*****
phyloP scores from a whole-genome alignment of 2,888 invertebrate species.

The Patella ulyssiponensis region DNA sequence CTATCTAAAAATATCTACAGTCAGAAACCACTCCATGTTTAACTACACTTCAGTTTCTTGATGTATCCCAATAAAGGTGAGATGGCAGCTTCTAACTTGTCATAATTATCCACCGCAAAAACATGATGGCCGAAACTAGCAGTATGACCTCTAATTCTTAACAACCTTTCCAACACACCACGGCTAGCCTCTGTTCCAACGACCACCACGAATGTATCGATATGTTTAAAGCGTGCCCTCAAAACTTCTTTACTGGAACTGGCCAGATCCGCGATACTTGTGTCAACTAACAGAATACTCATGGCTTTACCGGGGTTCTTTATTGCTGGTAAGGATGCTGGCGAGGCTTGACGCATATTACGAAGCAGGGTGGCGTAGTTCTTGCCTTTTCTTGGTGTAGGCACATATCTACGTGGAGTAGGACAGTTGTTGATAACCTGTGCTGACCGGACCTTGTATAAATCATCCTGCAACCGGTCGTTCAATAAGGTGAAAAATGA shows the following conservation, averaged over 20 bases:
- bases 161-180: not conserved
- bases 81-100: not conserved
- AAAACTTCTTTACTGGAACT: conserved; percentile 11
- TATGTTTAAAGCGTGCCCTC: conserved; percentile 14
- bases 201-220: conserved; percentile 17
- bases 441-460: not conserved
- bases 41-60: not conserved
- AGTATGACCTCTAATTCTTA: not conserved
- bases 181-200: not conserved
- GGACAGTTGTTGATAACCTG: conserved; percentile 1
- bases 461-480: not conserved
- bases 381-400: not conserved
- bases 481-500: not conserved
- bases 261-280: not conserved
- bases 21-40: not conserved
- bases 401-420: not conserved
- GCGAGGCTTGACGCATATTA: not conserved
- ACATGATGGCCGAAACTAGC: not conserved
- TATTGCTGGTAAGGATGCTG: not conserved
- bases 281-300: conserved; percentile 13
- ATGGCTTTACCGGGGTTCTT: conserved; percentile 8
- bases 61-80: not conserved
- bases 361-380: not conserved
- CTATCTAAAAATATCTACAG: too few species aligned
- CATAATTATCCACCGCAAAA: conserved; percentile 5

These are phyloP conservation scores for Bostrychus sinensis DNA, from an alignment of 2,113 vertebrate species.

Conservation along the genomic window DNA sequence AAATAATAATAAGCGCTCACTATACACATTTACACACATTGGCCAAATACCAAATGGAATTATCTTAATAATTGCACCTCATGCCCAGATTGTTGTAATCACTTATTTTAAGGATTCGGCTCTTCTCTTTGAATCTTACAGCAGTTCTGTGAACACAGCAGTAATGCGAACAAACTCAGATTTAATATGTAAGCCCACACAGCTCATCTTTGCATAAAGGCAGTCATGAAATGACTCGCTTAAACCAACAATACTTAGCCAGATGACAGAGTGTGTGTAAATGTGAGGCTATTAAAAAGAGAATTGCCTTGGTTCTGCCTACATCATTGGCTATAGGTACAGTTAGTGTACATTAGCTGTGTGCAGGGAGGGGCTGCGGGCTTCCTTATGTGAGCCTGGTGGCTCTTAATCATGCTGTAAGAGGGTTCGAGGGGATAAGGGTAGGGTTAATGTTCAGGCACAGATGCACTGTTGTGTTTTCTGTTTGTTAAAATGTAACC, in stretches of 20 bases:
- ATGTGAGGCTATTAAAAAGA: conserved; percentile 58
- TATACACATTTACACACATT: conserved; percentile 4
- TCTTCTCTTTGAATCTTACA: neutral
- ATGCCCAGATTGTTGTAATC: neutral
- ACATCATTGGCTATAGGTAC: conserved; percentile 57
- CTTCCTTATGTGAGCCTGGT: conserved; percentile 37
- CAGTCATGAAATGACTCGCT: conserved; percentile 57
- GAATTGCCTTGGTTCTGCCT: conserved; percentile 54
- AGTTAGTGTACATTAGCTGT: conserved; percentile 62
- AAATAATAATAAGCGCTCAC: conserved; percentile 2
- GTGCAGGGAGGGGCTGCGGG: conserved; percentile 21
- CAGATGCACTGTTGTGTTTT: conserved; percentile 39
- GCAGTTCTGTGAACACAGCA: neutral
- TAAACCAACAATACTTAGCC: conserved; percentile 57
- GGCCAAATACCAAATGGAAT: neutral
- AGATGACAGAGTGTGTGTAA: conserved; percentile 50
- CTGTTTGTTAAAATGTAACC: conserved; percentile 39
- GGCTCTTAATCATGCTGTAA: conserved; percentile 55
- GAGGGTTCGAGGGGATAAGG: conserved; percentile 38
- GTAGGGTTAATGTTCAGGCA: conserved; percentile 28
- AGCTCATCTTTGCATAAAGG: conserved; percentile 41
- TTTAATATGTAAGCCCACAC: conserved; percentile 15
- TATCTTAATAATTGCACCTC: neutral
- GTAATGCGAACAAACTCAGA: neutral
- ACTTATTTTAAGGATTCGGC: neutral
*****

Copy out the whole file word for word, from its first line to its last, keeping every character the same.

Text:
phyloP scores from a whole-genome alignment of 2,888 invertebrate species.

The Patella ulyssiponensis region DNA sequence CTATCTAAAAATATCTACAGTCAGAAACCACTCCATGTTTAACTACACTTCAGTTTCTTGATGTATCCCAATAAAGGTGAGATGGCAGCTTCTAACTTGTCATAATTATCCACCGCAAAAACATGATGGCCGAAACTAGCAGTATGACCTCTAATTCTTAACAACCTTTCCAACACACCACGGCTAGCCTCTGTTCCAACGACCACCACGAATGTATCGATATGTTTAAAGCGTGCCCTCAAAACTTCTTTACTGGAACTGGCCAGATCCGCGATACTTGTGTCAACTAACAGAATACTCATGGCTTTACCGGGGTTCTTTATTGCTGGTAAGGATGCTGGCGAGGCTTGACGCATATTACGAAGCAGGGTGGCGTAGTTCTTGCCTTTTCTTGGTGTAGGCACATATCTACGTGGAGTAGGACAGTTGTTGATAACCTGTGCTGACCGGACCTTGTATAAATCATCCTGCAACCGGTCGTTCAATAAGGTGAAAAATGA shows the following conservation, averaged over 20 bases:
- bases 161-180: not conserved
- bases 81-100: not conserved
- AAAACTTCTTTACTGGAACT: conserved; percentile 11
- TATGTTTAAAGCGTGCCCTC: conserved; percentile 14
- bases 201-220: conserved; percentile 17
- bases 441-460: not conserved
- bases 41-60: not conserved
- AGTATGACCTCTAATTCTTA: not conserved
- bases 181-200: not conserved
- GGACAGTTGTTGATAACCTG: conserved; percentile 1
- bases 461-480: not conserved
- bases 381-400: not conserved
- bases 481-500: not conserved
- bases 261-280: not conserved
- bases 21-40: not conserved
- bases 401-420: not conserved
- GCGAGGCTTGACGCATATTA: not conserved
- ACATGATGGCCGAAACTAGC: not conserved
- TATTGCTGGTAAGGATGCTG: not conserved
- bases 281-300: conserved; percentile 13
- ATGGCTTTACCGGGGTTCTT: conserved; percentile 8
- bases 61-80: not conserved
- bases 361-380: not conserved
- CTATCTAAAAATATCTACAG: too few species aligned
- CATAATTATCCACCGCAAAA: conserved; percentile 5

These are phyloP conservation scores for Bostrychus sinensis DNA, from an alignment of 2,113 vertebrate species.

Conservation along the genomic window DNA sequence AAATAATAATAAGCGCTCACTATACACATTTACACACATTGGCCAAATACCAAATGGAATTATCTTAATAATTGCACCTCATGCCCAGATTGTTGTAATCACTTATTTTAAGGATTCGGCTCTTCTCTTTGAATCTTACAGCAGTTCTGTGAACACAGCAGTAATGCGAACAAACTCAGATTTAATATGTAAGCCCACACAGCTCATCTTTGCATAAAGGCAGTCATGAAATGACTCGCTTAAACCAACAATACTTAGCCAGATGACAGAGTGTGTGTAAATGTGAGGCTATTAAAAAGAGAATTGCCTTGGTTCTGCCTACATCATTGGCTATAGGTACAGTTAGTGTACATTAGCTGTGTGCAGGGAGGGGCTGCGGGCTTCCTTATGTGAGCCTGGTGGCTCTTAATCATGCTGTAAGAGGGTTCGAGGGGATAAGGGTAGGGTTAATGTTCAGGCACAGATGCACTGTTGTGTTTTCTGTTTGTTAAAATGTAACC, in stretches of 20 bases:
- ATGTGAGGCTATTAAAAAGA: conserved; percentile 58
- TATACACATTTACACACATT: conserved; percentile 4
- TCTTCTCTTTGAATCTTACA: neutral
- ATGCCCAGATTGTTGTAATC: neutral
- ACATCATTGGCTATAGGTAC: conserved; percentile 57
- CTTCCTTATGTGAGCCTGGT: conserved; percentile 37
- CAGTCATGAAATGACTCGCT: conserved; percentile 57
- GAATTGCCTTGGTTCTGCCT: conserved; percentile 54
- AGTTAGTGTACATTAGCTGT: conserved; percentile 62
- AAATAATAATAAGCGCTCAC: conserved; percentile 2
- GTGCAGGGAGGGGCTGCGGG: conserved; percentile 21
- CAGATGCACTGTTGTGTTTT: conserved; percentile 39
- GCAGTTCTGTGAACACAGCA: neutral
- TAAACCAACAATACTTAGCC: conserved; percentile 57
- GGCCAAATACCAAATGGAAT: neutral
- AGATGACAGAGTGTGTGTAA: conserved; percentile 50
- CTGTTTGTTAAAATGTAACC: conserved; percentile 39
- GGCTCTTAATCATGCTGTAA: conserved; percentile 55
- GAGGGTTCGAGGGGATAAGG: conserved; percentile 38
- GTAGGGTTAATGTTCAGGCA: conserved; percentile 28
- AGCTCATCTTTGCATAAAGG: conserved; percentile 41
- TTTAATATGTAAGCCCACAC: conserved; percentile 15
- TATCTTAATAATTGCACCTC: neutral
- GTAATGCGAACAAACTCAGA: neutral
- ACTTATTTTAAGGATTCGGC: neutral